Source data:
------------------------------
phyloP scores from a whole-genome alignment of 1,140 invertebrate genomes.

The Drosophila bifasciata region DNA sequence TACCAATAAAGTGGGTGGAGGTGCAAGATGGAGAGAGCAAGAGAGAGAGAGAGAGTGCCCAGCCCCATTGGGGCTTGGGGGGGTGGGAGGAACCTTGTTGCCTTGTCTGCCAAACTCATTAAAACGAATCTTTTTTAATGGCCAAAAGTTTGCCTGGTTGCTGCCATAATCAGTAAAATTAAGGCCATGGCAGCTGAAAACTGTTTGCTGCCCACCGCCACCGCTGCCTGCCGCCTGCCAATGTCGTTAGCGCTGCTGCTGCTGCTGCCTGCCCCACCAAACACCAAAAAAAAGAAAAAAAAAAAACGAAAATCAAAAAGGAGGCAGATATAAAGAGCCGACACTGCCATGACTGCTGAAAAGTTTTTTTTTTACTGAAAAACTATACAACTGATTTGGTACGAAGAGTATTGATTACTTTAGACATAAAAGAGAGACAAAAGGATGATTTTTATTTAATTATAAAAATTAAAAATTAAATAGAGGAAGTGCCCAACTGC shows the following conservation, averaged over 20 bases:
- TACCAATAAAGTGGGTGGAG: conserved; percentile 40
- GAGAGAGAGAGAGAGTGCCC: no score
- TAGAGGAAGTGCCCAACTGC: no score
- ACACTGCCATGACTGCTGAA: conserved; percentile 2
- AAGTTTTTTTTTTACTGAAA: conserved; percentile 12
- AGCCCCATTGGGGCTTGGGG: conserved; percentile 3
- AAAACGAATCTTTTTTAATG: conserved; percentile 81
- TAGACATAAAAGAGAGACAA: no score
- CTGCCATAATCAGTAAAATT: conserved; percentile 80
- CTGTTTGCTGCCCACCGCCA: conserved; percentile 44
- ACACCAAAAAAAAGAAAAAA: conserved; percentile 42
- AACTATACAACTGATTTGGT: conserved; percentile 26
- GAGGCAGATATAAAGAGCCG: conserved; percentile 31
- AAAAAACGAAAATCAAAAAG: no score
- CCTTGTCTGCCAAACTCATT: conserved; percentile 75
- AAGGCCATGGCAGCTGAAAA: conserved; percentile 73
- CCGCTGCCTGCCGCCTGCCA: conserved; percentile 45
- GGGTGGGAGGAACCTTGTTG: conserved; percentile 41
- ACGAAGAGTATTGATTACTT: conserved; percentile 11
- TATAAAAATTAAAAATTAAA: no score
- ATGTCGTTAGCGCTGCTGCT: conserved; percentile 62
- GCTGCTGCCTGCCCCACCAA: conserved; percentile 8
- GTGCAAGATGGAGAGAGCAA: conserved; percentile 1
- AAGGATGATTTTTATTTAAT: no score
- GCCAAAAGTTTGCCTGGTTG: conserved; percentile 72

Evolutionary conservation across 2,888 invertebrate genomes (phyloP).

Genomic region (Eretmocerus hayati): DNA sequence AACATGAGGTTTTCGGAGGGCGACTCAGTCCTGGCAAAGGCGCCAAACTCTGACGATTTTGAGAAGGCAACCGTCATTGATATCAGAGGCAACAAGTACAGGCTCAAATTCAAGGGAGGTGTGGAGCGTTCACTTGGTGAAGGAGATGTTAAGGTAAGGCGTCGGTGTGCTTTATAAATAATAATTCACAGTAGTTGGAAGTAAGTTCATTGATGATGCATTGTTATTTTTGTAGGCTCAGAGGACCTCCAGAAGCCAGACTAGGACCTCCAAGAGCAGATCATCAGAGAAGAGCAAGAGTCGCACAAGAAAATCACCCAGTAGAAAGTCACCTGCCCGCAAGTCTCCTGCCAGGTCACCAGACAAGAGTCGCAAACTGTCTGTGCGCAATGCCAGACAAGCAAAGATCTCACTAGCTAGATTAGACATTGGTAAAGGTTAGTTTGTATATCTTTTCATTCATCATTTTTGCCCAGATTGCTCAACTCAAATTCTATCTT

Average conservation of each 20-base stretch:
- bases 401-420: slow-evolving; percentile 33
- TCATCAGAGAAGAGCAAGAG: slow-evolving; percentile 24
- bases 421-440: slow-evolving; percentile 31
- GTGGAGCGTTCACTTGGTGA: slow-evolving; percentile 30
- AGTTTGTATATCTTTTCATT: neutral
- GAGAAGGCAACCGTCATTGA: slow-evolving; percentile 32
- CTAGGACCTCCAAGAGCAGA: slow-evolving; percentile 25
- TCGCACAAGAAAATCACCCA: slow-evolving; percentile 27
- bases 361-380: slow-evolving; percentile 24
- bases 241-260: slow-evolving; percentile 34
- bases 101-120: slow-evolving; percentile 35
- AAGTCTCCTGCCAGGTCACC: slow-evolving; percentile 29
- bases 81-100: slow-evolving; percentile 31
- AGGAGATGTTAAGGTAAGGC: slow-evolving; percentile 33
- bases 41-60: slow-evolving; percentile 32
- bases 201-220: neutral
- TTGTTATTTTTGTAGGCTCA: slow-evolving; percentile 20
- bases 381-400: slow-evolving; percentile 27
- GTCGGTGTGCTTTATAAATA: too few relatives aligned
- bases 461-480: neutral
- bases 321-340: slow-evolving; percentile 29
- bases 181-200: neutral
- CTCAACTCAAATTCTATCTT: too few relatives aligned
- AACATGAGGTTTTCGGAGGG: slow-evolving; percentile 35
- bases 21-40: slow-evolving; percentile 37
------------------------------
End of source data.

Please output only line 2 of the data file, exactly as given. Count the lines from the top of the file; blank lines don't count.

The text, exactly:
The Drosophila bifasciata region DNA sequence TACCAATAAAGTGGGTGGAGGTGCAAGATGGAGAGAGCAAGAGAGAGAGAGAGAGTGCCCAGCCCCATTGGGGCTTGGGGGGGTGGGAGGAACCTTGTTGCCTTGTCTGCCAAACTCATTAAAACGAATCTTTTTTAATGGCCAAAAGTTTGCCTGGTTGCTGCCATAATCAGTAAAATTAAGGCCATGGCAGCTGAAAACTGTTTGCTGCCCACCGCCACCGCTGCCTGCCGCCTGCCAATGTCGTTAGCGCTGCTGCTGCTGCTGCCTGCCCCACCAAACACCAAAAAAAAGAAAAAAAAAAAACGAAAATCAAAAAGGAGGCAGATATAAAGAGCCGACACTGCCATGACTGCTGAAAAGTTTTTTTTTTACTGAAAAACTATACAACTGATTTGGTACGAAGAGTATTGATTACTTTAGACATAAAAGAGAGACAAAAGGATGATTTTTATTTAATTATAAAAATTAAAAATTAAATAGAGGAAGTGCCCAACTGC shows the following conservation, averaged over 20 bases: